• Step 200 creates a Java class that defines a user Administration Console Extension. This class defines where a user console extension appears in the navigation tree and can provide additional functionality required by a user extension.
    • Step 202 defines the behavior of the Navigation tree. In this step a user can define multiple nodes that appear under the node a user define in step 1. A user can also define right-select menus and actions.
    • Step 204 writes JSP(s) to display control panel(s). A user may use localized text by looking up strings in a localization catalog. A supplied tag library allows a user to create tabbed dialog screens similar to those in the standard Administration Console and to access the localization catalogs.
    • Step 206 packages the JSPs, catalogs, and Java classes as a Web Application. The Web Application containing a user console extension can then be deployed on an administration server in a user server domain.

FIG. 3 is an exemplary Java class for implementing the NavTreeExtension interface in an embodiment. In one embodiment and by way of a non-limiting example, a user console extension can be written as a Java class that extends a common interface and implements a second class. By way of a non-limiting example, the following provides an illustration of how to create such a class:

    • Decide where (that is, under which node) in the navigation tree the console extension will appear. In one embodiment, each node in the console is associated with an MBean object. By associating a user extension with one of these MBean objects using the steps in this procedure, a user console extension can appear as a new node under one of these existing nodes. (MBeans are Java objects used for configuring a Server domain.) The choice of where to place the node(s) representing a user console extension can be determined by the functionality of a user console extension. For example, if a user console extension is related to server instances in a domain, place a user console extension node under a Servers node by associating a user extension with a ServerMBean. A user console extension will appear under each instance of a configured object that appears under a node. For instance, if the Servers node is selected in the navigation tree, a user extension will appear under each configured server in a user domain. If it is desired that the extension to appear at the top (domain) level of the navigation tree, associate a user extension with a DomainMBean.

Add an import statement for the MBean class associated with the user console extension. The navigation tree node where a user access a user console extension appears is a child of the node for this Mbean. For example:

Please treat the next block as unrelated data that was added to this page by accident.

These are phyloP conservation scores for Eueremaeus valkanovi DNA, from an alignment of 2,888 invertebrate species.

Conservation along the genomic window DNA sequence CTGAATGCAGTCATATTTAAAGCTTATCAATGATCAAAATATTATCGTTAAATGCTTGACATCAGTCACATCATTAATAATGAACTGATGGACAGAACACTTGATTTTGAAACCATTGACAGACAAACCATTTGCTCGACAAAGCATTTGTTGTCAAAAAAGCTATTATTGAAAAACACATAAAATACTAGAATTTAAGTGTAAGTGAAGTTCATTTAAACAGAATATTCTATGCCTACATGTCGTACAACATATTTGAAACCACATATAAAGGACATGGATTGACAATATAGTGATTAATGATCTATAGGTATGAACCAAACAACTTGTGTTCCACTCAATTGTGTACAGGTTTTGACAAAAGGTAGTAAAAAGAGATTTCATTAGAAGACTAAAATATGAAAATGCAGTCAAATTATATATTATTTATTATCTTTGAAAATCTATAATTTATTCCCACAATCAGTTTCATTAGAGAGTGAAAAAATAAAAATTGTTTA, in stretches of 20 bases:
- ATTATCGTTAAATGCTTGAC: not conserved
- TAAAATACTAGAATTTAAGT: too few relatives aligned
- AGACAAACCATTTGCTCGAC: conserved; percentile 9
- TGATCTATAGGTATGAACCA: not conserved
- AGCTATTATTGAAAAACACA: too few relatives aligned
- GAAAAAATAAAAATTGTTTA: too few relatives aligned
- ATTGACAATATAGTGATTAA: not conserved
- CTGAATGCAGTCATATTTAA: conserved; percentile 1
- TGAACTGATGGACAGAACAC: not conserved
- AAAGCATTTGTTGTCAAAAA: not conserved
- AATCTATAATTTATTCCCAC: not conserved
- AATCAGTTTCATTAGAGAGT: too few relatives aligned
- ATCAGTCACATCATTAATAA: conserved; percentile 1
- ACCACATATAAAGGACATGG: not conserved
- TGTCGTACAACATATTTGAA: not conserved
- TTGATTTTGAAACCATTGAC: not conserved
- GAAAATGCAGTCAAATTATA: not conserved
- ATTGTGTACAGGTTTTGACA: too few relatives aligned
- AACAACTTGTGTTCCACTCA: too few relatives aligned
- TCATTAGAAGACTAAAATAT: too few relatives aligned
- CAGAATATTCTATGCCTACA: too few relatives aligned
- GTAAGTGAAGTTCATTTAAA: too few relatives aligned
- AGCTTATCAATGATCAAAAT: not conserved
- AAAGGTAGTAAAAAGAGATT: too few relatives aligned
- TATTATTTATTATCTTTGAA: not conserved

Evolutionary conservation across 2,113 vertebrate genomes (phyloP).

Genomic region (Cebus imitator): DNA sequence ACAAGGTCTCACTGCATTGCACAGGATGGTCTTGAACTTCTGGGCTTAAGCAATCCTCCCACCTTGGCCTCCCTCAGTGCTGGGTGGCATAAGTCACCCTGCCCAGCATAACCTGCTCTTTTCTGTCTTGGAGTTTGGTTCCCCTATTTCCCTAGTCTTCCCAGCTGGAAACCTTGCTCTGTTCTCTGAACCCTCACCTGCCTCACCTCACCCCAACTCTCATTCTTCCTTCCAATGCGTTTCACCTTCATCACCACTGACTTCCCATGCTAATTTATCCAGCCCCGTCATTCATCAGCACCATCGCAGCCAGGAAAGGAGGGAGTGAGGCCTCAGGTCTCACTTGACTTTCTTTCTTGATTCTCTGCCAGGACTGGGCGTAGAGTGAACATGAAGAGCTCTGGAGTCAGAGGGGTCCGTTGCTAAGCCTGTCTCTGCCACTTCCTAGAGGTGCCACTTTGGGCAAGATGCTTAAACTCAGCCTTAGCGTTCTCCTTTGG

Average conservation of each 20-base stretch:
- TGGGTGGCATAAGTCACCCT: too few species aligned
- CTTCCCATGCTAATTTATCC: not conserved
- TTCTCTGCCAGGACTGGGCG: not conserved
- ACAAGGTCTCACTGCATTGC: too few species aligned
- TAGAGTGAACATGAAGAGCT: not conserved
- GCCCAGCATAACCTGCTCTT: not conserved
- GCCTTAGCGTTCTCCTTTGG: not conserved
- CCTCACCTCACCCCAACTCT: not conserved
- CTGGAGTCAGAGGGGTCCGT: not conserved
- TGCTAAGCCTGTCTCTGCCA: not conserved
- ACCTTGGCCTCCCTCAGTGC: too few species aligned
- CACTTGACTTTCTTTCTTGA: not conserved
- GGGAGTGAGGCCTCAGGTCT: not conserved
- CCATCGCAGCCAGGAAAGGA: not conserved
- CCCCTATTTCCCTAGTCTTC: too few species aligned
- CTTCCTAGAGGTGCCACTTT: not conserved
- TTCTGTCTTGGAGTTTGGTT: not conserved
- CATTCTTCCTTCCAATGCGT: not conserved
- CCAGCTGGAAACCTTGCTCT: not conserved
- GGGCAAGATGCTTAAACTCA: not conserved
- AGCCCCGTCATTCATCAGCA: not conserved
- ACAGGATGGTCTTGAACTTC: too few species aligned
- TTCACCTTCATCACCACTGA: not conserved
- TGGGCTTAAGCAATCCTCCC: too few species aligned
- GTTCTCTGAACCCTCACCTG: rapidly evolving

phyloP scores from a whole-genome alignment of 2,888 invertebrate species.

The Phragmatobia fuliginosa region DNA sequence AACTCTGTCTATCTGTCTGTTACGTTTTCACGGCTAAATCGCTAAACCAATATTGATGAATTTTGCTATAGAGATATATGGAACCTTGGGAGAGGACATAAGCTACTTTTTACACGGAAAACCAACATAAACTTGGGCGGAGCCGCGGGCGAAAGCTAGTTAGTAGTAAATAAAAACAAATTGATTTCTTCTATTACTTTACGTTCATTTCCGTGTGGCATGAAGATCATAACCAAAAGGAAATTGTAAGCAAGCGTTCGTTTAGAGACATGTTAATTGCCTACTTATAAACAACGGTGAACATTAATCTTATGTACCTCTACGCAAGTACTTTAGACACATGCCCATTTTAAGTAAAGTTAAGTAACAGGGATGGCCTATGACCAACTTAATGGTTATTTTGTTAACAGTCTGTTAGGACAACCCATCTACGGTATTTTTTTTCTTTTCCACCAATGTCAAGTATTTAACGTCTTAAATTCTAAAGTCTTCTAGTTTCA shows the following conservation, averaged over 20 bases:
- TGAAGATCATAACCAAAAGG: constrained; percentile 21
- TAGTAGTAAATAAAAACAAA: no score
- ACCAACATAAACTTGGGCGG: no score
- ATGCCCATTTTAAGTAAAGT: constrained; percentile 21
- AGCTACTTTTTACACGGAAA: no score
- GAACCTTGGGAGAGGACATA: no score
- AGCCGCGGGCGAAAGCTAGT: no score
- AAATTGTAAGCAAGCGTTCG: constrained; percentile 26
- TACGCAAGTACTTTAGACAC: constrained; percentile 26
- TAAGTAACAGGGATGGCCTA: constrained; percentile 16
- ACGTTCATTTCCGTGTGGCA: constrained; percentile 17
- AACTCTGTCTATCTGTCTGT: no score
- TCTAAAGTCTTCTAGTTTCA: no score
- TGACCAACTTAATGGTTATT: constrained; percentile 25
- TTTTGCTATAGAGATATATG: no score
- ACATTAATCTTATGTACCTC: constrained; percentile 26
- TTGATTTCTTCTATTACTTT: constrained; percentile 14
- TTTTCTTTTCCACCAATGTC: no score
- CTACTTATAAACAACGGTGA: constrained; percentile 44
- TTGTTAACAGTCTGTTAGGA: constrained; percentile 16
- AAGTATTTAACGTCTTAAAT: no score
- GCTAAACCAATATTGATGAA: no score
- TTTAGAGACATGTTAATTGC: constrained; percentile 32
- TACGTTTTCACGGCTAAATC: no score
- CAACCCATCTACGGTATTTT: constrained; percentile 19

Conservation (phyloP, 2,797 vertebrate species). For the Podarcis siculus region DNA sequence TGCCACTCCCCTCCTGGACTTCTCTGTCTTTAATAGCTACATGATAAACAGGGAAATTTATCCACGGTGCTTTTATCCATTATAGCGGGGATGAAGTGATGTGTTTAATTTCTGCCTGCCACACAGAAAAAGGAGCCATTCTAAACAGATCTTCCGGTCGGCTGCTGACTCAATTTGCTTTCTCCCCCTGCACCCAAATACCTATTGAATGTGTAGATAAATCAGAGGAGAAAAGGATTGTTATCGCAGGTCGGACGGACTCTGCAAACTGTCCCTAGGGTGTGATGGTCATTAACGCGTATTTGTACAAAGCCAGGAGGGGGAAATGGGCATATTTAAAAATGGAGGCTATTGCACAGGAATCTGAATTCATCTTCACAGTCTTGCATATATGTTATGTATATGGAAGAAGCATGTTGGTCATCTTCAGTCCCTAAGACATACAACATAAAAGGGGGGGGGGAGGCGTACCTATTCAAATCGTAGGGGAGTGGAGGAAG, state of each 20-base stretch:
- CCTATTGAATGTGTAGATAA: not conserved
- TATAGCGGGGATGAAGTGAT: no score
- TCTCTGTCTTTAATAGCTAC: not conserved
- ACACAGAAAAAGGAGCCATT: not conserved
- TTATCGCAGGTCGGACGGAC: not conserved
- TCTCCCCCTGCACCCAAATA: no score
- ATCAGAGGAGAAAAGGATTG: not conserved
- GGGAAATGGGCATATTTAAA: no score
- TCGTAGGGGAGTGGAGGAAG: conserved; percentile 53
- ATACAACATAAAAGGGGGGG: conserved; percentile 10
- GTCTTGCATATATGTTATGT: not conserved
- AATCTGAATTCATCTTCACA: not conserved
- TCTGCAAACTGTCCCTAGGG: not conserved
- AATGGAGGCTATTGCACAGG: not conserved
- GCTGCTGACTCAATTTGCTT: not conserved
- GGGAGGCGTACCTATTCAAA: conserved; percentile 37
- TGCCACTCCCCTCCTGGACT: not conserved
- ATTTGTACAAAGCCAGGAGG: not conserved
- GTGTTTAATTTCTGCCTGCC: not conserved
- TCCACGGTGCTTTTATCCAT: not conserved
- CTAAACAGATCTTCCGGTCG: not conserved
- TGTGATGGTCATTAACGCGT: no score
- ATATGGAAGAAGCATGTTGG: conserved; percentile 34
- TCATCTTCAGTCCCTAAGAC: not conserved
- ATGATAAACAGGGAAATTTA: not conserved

import .management.configuration.DomainMBean.

 Add an import statement:

import .management.console.extensibility.NavTreeExtension;

 If required for the functionality of a user console extension, a user may want to add the following import statements:

import .management.console.extensibility.Catalog;
import .management.console.extensibility.Extension;
import javax.servlet.jsp.PageContext;

    •  Declare the class name of this class. For example:
      • final public class ExampleConsoleExtension extends Extension implements NavTreeExtension

Add a public constructor, without arguments. For example:

public ExampleConsoleExtension( ) { }

 Define the getNavExtensionFor( ) method. When the Administration Console initializes itself, it calls this method, passing in the name of the associated MBean as the Object argument as it constructs each node of the navigation tree. In this method, test to see if the Object argument is an instance of the MBean associated with a node under which a user console extension should appear. If the Object is an instance of this MBean, the method should return a URL to a JSP page that defines the behavior of the node in the navigation tree, otherwise the method should return null. For example:

public String getNavExtensionFor(Object key)
{
  if (key instanceof DomainMBean) {
    System.out.println(
    “\nFound an instance of the
  DomainMbean\n”);
  return “domain_navlink.jsp”;
  }
  return null;
}

In the above example, when the system constructs a node for the DomainMBean it can invoke this method, passing in the name of a Domain as the Object argument. Because the Object is an instance of the DomainMBean, the method returns the URL domain_navlink.jsp. The System.out.println statements are optional and serve only to display the message to standard out.

In one embodiment, the getNavExtensionFor ( ) method can return a URL for each console extension node that appears in the navigation tree. This URL can point to a JSP that defines the behavior of this node. In this JSP, the following can be defined:

    • Additional sub-nodes that appear as children of a node.
    • An icon that can appear adjacent to a node's label.
    • A right-select menu. Items on the menu can call a URL that is displayed in the console. A user can also define separators (a horizontal line in the menu list) that display in the right-select menu.

In one embodiment and by way of a non-limiting example, to create a JSP that defines a navigation tree node:

    • Create a new JSP file whose name matches the URL returned from the getNavExtensionFor( ) method, for example domain_navlink.jsp.
    • Save the JSP file in the top-level directory of the Web Application containing a user console extension.